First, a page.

Intel and Apple Computer will likely become the next two traditional PC companies to report a double-digit growth in profits for the first quarter. Intel is expected to report earnings of 69 cents per share for the first quarter, a 21 percent increase over earnings of 57 cents the year before, according to a consensus of analysts polled by First Call. The chipmaker will release its earnings after the market closes this afternoon.
Apple on Wednesday is expected to report earnings of 81 cents per share for its second fiscal quarter, a 35 percent increase over earnings of 60 cents per share for the same quarter the year before.
Optimism isn't universal, of course. IBM, which will report its earnings later today, is expected to post flat earnings of 78 cents a share.
Despite massive erosion of stock prices on Wall Street, 2000 has started off as another good year for several hardware manufacturers. Many of these companies have enjoyed a rebound on the market since Friday.
Texas Instruments, Sun Microsystems and Advanced Micro Devices all exceeded profit expectations for the first quarter, with AMD reporting earnings of $1.15 a share for the quarter, more than double the estimate.
TI saw net income grow 69 percent in the first period, an increase fueled largely by sales of digital signal processors, one of the chief elements inside cell phones. Sun saw net income grow by 49 percent to hit $439 million.
In addition, PC manufacturer Gateway hit its earnings mark of 41 cents per share. That represented an increase in profits of 32 percent from the same period the year before.
Like the above companies, Intel is expected to benefit from stronger-than-expected demand for electronic goods in the first quarter. Sales of PCs and servers buoyed demand for Intel microprocessors, according to analysts, while sales of flash memory, which is used in cell phones, continued to increase.
"The first quarter has been really good," said Linley Gwennap, principal at the Linley Group, a Silicon Valley consulting firm. "The one thing that hurt Intel was not being able to deliver enough (Pentium III) processors at the high end."
Nonetheless, because these chips typically don't constitute the volume of sales, the effect will be minimized.
Not all of the gains in the first quarter will come through increased demand. As with the last quarter, some of Intel's profits will come through cost-cutting and lower chip-packaging costs. Some analysts, such as Ashok Kumar at Piper Jaffray, have predicted that cost reductions will stay ahead of price declines for the year.
Intel is also likely to attribute some of its first-quarter profits to gains from equity investments, increasingly common among high-tech companies. AMD, for instance, saw income from interest and other outside factors nearly double over the same period last year.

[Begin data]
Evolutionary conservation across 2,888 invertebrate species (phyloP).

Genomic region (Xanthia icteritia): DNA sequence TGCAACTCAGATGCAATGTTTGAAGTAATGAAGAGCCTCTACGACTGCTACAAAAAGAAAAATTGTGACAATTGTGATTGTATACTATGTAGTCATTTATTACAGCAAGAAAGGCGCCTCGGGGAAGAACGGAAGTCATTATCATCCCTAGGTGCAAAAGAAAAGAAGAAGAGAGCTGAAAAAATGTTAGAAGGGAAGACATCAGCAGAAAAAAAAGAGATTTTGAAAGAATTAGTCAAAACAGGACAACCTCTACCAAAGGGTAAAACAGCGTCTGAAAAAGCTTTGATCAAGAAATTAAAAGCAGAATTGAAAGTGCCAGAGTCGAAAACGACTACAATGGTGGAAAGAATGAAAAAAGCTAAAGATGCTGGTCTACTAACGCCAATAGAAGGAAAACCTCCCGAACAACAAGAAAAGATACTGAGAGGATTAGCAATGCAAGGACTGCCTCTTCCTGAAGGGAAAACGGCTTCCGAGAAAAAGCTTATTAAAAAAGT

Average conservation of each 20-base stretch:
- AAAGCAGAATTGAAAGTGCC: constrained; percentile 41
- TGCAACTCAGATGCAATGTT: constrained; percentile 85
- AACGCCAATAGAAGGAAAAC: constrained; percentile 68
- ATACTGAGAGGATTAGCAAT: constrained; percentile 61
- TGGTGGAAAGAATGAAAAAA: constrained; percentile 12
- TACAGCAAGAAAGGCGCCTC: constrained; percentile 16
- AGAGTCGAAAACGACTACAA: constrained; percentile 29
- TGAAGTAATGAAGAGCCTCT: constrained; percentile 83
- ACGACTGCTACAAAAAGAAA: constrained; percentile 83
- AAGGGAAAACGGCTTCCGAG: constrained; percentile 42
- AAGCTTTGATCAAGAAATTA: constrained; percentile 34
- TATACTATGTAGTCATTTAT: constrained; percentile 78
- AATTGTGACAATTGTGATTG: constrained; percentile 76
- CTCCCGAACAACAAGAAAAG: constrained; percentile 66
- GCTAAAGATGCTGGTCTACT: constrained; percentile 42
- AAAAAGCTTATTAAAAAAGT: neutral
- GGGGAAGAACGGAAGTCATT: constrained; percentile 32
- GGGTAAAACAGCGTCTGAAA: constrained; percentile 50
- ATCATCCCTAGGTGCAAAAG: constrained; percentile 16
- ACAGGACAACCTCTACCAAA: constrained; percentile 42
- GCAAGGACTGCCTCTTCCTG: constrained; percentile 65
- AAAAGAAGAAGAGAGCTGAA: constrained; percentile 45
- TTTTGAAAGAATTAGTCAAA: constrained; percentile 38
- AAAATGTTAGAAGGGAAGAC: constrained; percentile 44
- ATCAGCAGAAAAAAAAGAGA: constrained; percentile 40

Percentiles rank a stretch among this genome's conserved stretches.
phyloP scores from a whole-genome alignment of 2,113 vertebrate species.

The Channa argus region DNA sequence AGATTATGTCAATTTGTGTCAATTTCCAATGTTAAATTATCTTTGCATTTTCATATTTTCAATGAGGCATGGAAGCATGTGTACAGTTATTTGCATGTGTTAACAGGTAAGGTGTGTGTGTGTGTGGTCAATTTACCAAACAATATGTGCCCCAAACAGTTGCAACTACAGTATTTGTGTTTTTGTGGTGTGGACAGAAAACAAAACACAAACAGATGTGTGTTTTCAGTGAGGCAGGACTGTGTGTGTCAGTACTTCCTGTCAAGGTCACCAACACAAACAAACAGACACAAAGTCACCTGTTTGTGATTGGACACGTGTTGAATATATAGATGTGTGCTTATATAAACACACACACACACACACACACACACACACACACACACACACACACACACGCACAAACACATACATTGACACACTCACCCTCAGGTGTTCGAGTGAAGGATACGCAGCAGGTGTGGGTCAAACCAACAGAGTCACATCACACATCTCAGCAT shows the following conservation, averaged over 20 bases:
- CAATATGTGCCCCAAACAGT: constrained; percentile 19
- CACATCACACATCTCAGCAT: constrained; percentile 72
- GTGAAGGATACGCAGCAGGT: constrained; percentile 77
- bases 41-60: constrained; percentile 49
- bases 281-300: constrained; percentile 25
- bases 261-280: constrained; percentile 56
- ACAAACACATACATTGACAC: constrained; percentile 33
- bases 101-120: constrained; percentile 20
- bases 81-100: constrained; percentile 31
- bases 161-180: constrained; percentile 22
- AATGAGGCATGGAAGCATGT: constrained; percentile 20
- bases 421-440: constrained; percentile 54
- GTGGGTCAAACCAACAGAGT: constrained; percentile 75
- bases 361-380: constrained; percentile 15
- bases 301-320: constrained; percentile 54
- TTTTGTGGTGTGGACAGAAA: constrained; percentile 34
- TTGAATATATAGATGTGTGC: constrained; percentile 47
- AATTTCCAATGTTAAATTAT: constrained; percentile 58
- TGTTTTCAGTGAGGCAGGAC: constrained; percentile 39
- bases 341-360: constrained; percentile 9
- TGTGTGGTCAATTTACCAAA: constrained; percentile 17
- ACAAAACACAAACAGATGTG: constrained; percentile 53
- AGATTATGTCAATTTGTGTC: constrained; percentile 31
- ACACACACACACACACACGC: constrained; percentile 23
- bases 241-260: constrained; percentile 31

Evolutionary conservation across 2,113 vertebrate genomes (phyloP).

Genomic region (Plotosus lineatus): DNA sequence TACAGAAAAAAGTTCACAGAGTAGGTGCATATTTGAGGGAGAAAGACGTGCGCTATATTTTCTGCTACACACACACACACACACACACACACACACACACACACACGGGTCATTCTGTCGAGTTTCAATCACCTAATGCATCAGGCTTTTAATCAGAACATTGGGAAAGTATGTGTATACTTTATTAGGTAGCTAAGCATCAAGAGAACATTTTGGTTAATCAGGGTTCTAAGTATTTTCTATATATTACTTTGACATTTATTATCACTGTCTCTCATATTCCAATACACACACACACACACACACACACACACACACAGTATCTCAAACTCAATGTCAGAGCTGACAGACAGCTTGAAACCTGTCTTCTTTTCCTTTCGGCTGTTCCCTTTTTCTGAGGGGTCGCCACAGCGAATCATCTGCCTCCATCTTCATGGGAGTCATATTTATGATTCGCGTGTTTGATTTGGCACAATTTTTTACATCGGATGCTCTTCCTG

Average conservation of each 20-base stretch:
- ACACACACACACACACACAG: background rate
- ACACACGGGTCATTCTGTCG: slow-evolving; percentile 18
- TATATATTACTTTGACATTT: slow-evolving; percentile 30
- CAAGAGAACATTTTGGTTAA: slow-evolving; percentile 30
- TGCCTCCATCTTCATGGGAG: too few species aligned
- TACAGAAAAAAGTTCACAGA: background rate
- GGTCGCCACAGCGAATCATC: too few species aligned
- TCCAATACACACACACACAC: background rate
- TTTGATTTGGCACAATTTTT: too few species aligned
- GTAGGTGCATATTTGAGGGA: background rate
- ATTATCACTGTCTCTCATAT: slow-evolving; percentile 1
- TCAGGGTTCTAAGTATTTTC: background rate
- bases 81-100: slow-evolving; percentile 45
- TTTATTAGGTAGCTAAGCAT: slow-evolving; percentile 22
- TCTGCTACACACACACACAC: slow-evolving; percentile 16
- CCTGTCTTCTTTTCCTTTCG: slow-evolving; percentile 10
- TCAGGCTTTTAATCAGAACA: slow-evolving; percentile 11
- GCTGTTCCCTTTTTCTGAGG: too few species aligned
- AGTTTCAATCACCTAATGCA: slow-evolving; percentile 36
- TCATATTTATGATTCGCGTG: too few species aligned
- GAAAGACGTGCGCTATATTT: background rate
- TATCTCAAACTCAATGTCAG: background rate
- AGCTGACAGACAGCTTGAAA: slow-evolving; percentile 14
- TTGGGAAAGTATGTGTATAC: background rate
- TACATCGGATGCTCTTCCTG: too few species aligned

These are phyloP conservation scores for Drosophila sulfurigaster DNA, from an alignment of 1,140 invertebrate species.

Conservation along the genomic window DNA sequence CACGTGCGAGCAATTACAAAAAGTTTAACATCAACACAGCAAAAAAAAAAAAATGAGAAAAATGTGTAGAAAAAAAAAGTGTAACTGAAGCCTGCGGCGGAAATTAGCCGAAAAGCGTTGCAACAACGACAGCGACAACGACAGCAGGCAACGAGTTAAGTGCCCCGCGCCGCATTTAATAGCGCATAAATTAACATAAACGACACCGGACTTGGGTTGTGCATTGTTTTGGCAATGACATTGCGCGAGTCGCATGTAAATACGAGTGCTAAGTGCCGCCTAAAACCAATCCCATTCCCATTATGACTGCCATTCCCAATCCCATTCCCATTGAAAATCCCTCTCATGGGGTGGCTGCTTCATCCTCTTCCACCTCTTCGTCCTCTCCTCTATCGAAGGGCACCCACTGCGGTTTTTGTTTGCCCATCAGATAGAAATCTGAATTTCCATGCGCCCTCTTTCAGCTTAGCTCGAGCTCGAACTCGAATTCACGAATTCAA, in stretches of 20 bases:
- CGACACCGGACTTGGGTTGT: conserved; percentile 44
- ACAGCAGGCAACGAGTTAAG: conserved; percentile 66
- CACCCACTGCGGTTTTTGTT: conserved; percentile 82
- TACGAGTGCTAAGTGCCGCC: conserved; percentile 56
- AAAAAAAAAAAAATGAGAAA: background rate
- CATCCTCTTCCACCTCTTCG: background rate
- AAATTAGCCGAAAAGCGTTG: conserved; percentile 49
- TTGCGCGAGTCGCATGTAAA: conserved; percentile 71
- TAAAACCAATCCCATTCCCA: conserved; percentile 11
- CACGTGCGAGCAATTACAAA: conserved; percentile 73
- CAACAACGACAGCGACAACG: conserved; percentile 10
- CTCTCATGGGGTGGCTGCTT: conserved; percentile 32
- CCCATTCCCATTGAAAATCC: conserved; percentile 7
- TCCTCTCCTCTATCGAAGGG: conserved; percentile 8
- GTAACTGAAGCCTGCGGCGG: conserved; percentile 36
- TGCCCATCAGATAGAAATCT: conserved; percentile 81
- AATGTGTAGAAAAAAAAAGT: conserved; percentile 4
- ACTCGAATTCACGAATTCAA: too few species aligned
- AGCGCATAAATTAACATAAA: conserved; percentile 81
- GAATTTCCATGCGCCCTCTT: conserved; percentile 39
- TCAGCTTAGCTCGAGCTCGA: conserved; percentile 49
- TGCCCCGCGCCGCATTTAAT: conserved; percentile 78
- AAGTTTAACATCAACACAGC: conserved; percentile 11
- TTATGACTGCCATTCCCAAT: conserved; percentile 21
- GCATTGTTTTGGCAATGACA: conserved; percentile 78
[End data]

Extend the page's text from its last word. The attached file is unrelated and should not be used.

For Apple, a consensus of analysts polled by First Call predicted profits of 81 cents a share, up 35 percent from the 60 cents a share posted a year earlier. The second quarter, generally Apple's weakest, follows strong first-quarter results of $1 per share, minus extraordinary events, 11 cents above analyst estimates.
Sales of iMacs and iBooks are expected to be strong. Both consumer categories are expected to benefit from recent product refreshes, such as the iMac DV and iBook SE. Powerbook sales also could pick up because of new models introduced during the quarter.
Despite continued success, some are skeptical that Apple will be able to continue on its recent trajectory.
"I am not expecting blowout unit volumes from Apple primarily because they're selling into their installed base," said Gartner Group analyst Kevin Knox. "It's always difficult to continue to have double-digit growth when you sell into your install base."
By contrast, lingering Year 2000 sales sluggishness will take a toll on IBM, which is expected to report flat growth for the first quarter over a year earlier and to be down nearly 45 cents from $1.12 a share in the fourth quarter.
Although earnings estimates range as high as 85 cents a share, a consensus of analysts polled by First Call predicted profits of 78 cents a share, on par with the first quarter of 1999, when IBM had $20.3 billion in revenue.
While services and software sales are expected to be fairly strong, weak hardware sales, particularly among high-end servers and mainframes, are expected to drag down revenues.
IBM first revealed slower server sales during the third quarter of 1999 and predicted flat revenues for the first quarter.
Armonk, N.Y.-based IBM also faces trouble in its PC business, which had a disastrous fourth quarter. U.S. PC sales declined 29 percent here and 26 percent worldwide, according to International Data Corp. Continued weakness during the first quarter is expected to show.
"IBM is going to be hit across the board because of Y2K, partly because their PC business is pretty heavily related to their enterprise business," said Gartner Group analyst Tom Bittman. "They sell PCs best into IBM accounts, not across the board like some other companies. Other companies will generally be less impacted, but IBM will be more impacted by Y2K."